Hāpai Te Hauora the voice of Tobacco Control Advocacy encourages people to look closely at the recent New Zealand Health survey results to gain a full picture of the health of New Zealanders.
Lance Norman, Chief Executive Officer of Hāpai Te Hauora points to the 15-16 age group where smoking rates are at 6.1%, “If you look at this percentage in isolation you could make the assumption that we are on track for the Government supported goal of a 5% smoking rate by 2025. However when you look at this result alongside other categories, a worrying pattern emerges of gender and age uptake shifts”.
It turns out that there has been a steady increase over time of smoking uptake particularly among young men between the ages of 18-24. In the 2012-13 Health Survey men between the ages of 18-24 were at 23.6%, 2013-14 26.4%, the following year 26.8% and now 28.8%. There also seems to be a shift in smoking uptake by women from ages 18-24 to 25-34.
Disappointedly Māori smoking remains at 38.6%, Pacific at 25.5%, compared to European at 14.5%. Smoking by Māori men is reported at 37.3% an increase from the previous year’s 34.0%. Although we are not yet clear on how significant the upward movement for Māori men is, the change indicates a need for closer monitoring and further investigation. Māori women smoking at 39.7% shows no significant change.
Māori and Pacific also reported their self-rated health to be lower than Europeans, and rates of physiological stress were higher than Europeans. Not going to the GP for unmet health care due to the cost was also highlighted as a barrier by more Māori and Pacific than European.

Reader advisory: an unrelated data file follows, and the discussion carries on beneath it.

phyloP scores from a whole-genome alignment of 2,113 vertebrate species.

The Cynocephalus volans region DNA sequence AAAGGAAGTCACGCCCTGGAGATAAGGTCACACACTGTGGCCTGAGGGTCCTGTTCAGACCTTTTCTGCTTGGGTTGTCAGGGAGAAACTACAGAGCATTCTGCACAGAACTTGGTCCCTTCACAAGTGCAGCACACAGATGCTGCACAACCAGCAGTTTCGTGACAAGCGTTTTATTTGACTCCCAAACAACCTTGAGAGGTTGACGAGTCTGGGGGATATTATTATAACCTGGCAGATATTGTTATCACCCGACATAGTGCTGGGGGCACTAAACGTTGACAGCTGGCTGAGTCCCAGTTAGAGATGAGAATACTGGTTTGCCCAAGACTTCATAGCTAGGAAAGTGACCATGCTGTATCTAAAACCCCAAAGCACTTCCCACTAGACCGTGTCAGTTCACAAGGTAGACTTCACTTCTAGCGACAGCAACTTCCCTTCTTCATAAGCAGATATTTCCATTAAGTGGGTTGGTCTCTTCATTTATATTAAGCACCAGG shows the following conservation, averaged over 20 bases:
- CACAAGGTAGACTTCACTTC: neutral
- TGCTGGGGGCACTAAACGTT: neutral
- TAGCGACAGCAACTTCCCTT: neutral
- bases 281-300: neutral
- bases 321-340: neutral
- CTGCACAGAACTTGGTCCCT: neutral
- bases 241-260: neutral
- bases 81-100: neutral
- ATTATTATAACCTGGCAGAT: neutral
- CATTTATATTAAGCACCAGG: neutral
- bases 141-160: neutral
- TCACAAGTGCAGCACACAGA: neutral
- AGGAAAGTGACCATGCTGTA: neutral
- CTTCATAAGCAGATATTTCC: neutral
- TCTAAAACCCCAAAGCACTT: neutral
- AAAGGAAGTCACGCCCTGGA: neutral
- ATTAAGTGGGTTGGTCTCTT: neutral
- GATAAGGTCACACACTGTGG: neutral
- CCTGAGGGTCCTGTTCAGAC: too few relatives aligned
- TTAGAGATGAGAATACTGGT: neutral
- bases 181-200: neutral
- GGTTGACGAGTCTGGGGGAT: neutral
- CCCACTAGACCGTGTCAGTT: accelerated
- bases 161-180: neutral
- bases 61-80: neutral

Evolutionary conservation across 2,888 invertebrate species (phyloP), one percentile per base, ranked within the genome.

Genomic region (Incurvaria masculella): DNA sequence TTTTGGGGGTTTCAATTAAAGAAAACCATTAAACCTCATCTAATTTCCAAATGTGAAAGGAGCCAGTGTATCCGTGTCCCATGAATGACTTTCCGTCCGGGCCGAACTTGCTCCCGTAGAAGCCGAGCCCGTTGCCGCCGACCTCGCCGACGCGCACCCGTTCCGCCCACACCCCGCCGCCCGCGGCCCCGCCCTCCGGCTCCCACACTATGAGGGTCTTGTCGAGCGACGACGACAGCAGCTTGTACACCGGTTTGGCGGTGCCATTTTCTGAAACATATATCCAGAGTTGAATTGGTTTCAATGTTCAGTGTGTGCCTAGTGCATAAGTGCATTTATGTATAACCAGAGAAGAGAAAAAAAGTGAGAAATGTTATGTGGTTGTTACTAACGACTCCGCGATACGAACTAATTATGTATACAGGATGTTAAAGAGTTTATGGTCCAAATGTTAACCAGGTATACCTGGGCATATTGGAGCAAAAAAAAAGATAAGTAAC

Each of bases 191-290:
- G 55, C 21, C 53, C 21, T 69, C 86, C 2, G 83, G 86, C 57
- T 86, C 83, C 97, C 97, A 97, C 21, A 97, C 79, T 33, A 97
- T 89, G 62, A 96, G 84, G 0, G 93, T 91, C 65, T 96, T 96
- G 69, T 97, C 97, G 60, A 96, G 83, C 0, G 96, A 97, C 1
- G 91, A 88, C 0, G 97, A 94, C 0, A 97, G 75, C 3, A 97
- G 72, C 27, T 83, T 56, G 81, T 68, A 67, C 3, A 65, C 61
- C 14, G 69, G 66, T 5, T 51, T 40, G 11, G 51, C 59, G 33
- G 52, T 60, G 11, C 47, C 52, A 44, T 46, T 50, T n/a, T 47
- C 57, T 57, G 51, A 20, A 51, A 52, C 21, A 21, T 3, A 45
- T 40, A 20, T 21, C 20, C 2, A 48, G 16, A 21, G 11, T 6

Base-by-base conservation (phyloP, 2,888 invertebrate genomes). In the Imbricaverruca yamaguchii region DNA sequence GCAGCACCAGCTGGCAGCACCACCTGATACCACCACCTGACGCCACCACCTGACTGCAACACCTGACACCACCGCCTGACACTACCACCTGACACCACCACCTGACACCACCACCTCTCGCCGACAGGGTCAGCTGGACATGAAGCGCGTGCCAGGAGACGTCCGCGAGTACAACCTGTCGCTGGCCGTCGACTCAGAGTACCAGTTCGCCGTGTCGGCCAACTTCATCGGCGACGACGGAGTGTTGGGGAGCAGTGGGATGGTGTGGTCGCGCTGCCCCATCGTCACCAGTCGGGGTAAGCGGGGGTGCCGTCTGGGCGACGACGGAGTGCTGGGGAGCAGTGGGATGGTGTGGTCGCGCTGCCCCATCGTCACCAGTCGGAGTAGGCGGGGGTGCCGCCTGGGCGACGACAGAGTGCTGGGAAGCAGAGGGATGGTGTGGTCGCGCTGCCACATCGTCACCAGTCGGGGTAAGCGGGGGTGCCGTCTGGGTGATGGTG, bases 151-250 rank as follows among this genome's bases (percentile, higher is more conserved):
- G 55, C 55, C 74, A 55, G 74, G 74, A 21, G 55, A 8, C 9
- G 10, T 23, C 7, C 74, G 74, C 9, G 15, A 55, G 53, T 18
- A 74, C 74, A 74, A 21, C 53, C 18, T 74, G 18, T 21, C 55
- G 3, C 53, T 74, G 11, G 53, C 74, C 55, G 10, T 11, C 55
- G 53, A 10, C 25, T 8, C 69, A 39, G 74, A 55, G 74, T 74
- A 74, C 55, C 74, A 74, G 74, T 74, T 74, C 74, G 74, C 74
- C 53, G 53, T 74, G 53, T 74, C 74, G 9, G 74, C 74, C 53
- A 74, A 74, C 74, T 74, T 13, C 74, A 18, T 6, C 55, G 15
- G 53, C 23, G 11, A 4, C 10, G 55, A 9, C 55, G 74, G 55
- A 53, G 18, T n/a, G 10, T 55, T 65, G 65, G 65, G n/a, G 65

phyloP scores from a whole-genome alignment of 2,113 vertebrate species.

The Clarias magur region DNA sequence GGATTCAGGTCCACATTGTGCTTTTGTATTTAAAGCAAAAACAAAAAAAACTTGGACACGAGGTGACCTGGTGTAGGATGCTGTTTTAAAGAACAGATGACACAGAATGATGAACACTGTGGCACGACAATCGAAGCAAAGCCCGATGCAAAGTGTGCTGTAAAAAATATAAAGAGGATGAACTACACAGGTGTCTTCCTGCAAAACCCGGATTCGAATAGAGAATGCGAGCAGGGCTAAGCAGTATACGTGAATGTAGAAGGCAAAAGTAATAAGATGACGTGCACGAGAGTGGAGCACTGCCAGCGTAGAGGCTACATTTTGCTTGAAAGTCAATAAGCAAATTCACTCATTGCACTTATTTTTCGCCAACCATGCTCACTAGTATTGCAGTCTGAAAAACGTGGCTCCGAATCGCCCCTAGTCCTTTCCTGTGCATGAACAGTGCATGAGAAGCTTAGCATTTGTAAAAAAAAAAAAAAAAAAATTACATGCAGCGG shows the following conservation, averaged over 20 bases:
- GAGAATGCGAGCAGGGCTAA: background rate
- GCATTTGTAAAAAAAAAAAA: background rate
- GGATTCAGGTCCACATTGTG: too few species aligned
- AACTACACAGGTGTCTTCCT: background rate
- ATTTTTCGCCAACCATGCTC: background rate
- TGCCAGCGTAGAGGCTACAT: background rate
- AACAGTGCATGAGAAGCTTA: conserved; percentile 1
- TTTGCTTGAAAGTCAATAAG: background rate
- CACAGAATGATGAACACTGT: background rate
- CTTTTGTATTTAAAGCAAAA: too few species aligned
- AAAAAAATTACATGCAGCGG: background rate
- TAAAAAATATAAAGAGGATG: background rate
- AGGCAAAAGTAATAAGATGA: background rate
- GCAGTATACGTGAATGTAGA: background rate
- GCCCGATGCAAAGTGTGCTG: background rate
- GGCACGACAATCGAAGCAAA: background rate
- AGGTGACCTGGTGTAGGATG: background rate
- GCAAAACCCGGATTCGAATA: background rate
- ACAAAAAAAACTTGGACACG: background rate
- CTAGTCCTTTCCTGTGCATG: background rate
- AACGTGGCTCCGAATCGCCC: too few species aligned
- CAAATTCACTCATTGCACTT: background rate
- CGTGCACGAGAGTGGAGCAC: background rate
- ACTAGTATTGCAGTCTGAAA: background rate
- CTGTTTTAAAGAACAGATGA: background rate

Dr Lance O’Sullivan, 2014 New Zealander of the Year and Advisor to the Hāpai Tobacco Control Advocacy service states that “the health survey provides us with a clear sign that we need increased action to stop the rapid uptake of cigarettes now currently occurring in the over 17 year age group. It also re-emphasises that we need to continue our focus on reducing Māori and Pacific smoking".
Hāpai encourages consideration of the social and economic complexities of health care for Māori and Pacific when planning for action, and supports regular and ongoing mass media campaigns, e-cigarette availability, coupled with a reduction in tobacco outlet accessibility.
Stop smoking services alone cannot be responsible for getting all population groups to 2025, a suite of supportive strategies aimed at both treatment and prevention is best practice.